Encyclopedia of Mathematics Education

Living Edition
| Editors: Steve Lerman

Argumentation in Mathematics Education

  • Bharath SriramanEmail author
  • Kristin Umland
Living reference work entry
DOI: https://doi.org/10.1007/978-3-319-77487-9_11-4


“Argumentation in mathematics education” can mean two things:
  1. 1.

    The mathematical arguments that students and teachers produce in mathematics classrooms

  2. 2.

    The arguments that mathematics education researchers produce regarding the nature of mathematics learning and the efficacy of mathematics teaching in various contexts.


This entry is about the first of these two interpretations.

Mathematics Classrooms and Argumentation

In the context of a mathematics classroom, we will take a “mathematical argument” to be a line of reasoning that intends to show or explain why a mathematical result is true. The mathematical result might be a general statement about some class of mathematical objects or it might simply be the solution to a mathematical problem that has been posed. Taken in this sense, a mathematical argument might be a formal or informal proof, an explanation of how a student or teacher came to make a particular conjecture, how a student or teacher reasoned through a...


Argumentation Beliefs Heuristics Lakatos Proof 
This is a preview of subscription content, log in to check access.


  1. Fawcett HP (1938) The nature of proof: a description and evaluation of certain procedures used in senior high school to develop an understanding of the nature of proof. National Council of Teachers of Mathematics, RestonGoogle Scholar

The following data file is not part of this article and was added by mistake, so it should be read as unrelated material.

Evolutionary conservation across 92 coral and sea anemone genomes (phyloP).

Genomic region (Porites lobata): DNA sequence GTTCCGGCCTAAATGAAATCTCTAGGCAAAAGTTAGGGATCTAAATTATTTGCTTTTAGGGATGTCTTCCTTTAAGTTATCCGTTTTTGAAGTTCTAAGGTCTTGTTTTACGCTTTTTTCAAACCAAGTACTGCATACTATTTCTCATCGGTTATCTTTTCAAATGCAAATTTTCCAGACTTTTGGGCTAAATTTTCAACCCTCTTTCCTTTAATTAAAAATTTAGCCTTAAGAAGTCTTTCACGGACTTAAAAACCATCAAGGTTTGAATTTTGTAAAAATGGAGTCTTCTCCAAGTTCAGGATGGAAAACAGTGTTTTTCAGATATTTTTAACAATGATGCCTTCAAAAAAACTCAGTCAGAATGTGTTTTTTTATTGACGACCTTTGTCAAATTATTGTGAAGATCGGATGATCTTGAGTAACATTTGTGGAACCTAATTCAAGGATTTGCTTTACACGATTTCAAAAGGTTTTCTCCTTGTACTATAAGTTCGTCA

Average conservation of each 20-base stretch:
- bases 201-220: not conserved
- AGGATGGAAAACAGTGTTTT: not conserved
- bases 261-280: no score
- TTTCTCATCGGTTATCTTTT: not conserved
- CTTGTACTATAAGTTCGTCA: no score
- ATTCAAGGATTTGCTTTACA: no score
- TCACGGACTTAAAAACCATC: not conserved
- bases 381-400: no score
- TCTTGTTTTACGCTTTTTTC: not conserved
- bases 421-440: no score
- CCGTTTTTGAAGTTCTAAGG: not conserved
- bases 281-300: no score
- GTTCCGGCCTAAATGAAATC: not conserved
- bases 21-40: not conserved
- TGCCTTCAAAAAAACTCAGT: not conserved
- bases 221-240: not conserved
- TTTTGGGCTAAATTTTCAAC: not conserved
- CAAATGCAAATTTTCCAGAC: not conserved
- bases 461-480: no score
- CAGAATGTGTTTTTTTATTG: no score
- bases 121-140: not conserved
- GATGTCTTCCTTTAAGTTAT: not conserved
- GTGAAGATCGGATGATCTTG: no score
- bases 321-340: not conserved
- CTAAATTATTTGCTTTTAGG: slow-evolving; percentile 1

2. Lakatos I (1976) Proofs and refutations: the logic of mathematical discovery. Cambridge University Press, CambridgeCrossRefGoogle Scholar
  3. Polya G (1954) Patterns of plausible inference. Princeton University Press, PrincetonGoogle Scholar
  4. Schoenfeld AH (1985) Mathematical problem solving. Academic, OrlandoGoogle Scholar
  5. Sriraman B (2003) Can mathematical discovery fill the existential void? The use of conjecture, proof and refutation in a high school classroom. Math Sch 32(2):2–6Google Scholar
  6. Sriraman B (2006) An Ode to Imre Lakatos: bridging the ideal and actual mathematics classrooms. Interchange Q Rev Educ 37(1&2):155–180Google Scholar
  7. Sriraman B, Vanspronsen H, Haverhals N (2010) Commentary on DNR based instruction in mathematics as a conceptual framework. In: Sriraman B, English L (eds) Theories of mathematics education: seeking new frontiers. Springer, Berlin, pp 369–378CrossRefGoogle Scholar
  8. Sriraman B (2017) Humanizing mathematics and its philosophy: essays celebrating the 90th birthday of Reuben Hersh. Birkhauser Basel. SpringerGoogle Scholar

Copyright information

© Springer International Publishing AG, part of Springer Nature 2018

Authors and Affiliations

  1. 1.Department of Mathematical SciencesThe University of MontanaMissoulaUSA
  2. 2.Content DevelopmentIllustrative MathematicsOro ValleyUSA

Section editors and affiliations

  • Bharath Sriraman
    • 1
  1. 1.Department of Mathematical SciencesThe University of MontanaMissoulaUSA